The Redner Group, a public relations firm, took to Twitter this week to warn the press about issuing negative reviews of its video game client’s latest product, Duke Nukem Forever. In doing this, the Redner Group created a crisis communications situation.
Public relations pros work with the press to generate favor for their clients. However, the Redner Group viewed the press who is usually an ally for public relations pros as the enemy. The Redner Group threatened the press on Twitter to withhold providing free copies and access to future releases by their video game client if the press outlets reviewed Duke Nukem Forever poorly.
Most outlets had been reviewing the video game with low scores. By bashing the press for doing its job, the Redner Group cut off one of its only avenues to providing value for its video game client. The press acts as a brand ambassador for the video game client and the Redner Group distrusted the press’s views of their video game client’s products.
With threats and opinions of the press, the Redner Group endangered its chances of having the press cover any of their clients in a positive light. The president of the Redner Group apologized to everyone but the damage he already inflicted.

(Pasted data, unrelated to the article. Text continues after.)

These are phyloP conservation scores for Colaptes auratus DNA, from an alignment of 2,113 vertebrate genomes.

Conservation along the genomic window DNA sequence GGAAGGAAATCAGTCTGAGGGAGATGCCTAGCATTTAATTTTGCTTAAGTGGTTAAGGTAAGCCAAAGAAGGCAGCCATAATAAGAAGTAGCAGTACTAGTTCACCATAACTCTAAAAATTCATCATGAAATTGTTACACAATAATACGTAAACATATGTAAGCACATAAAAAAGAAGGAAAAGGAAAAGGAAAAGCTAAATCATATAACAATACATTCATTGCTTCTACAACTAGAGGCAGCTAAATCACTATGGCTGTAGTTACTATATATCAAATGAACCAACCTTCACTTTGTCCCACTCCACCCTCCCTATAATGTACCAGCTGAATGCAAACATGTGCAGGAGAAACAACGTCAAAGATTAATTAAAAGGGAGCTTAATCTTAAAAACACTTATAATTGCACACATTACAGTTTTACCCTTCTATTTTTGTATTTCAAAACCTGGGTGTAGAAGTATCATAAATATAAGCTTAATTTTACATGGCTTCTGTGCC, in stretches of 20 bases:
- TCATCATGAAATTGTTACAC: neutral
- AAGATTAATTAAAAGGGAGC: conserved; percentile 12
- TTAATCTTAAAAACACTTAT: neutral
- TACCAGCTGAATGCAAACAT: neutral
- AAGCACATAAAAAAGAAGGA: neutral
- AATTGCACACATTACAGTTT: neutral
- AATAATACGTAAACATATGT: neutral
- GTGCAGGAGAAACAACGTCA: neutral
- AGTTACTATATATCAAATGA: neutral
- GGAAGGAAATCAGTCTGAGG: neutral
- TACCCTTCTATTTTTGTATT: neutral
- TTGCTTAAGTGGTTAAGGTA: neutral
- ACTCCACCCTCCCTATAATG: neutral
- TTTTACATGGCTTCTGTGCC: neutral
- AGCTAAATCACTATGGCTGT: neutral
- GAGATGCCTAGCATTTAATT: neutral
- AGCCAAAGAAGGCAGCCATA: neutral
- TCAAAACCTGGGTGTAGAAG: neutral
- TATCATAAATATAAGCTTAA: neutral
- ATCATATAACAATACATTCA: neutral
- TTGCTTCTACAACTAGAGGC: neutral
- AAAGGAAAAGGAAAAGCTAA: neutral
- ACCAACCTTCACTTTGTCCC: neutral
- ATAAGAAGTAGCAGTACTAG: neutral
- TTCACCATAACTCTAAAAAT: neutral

When working with the press, we tell the client’s best story and trust the press to tell that story factually and ethically. If there is an outlet that does not produce what we expect, we try to work with that outlet and reporter to reach an agreement on what needs correction. We do not slander them for doing their job as if they have no idea how to do it.
Also, it is hard to win a public fight with the press but trying to bully them is absolutely deadly and, in many cases, unethical. If you do want to disagree with the media do it on background and in personal meeting unless you are Sarah Palin who appeals to her niche base by bashing the media and making a business out of that strategy.
Another lesson here is to stay off Twitter unless you are promoting your client rather than ranting about their media coverage. What if the client finds out? It is crucial for public relations firms to have a social media style guide to make sure what is appropriate for what client and what social media platform. What is private? What is public? There is that adage, “if you have nothing nice to say, don’t say anything at all.” These are wise words to listen to in the case of the Redner Group.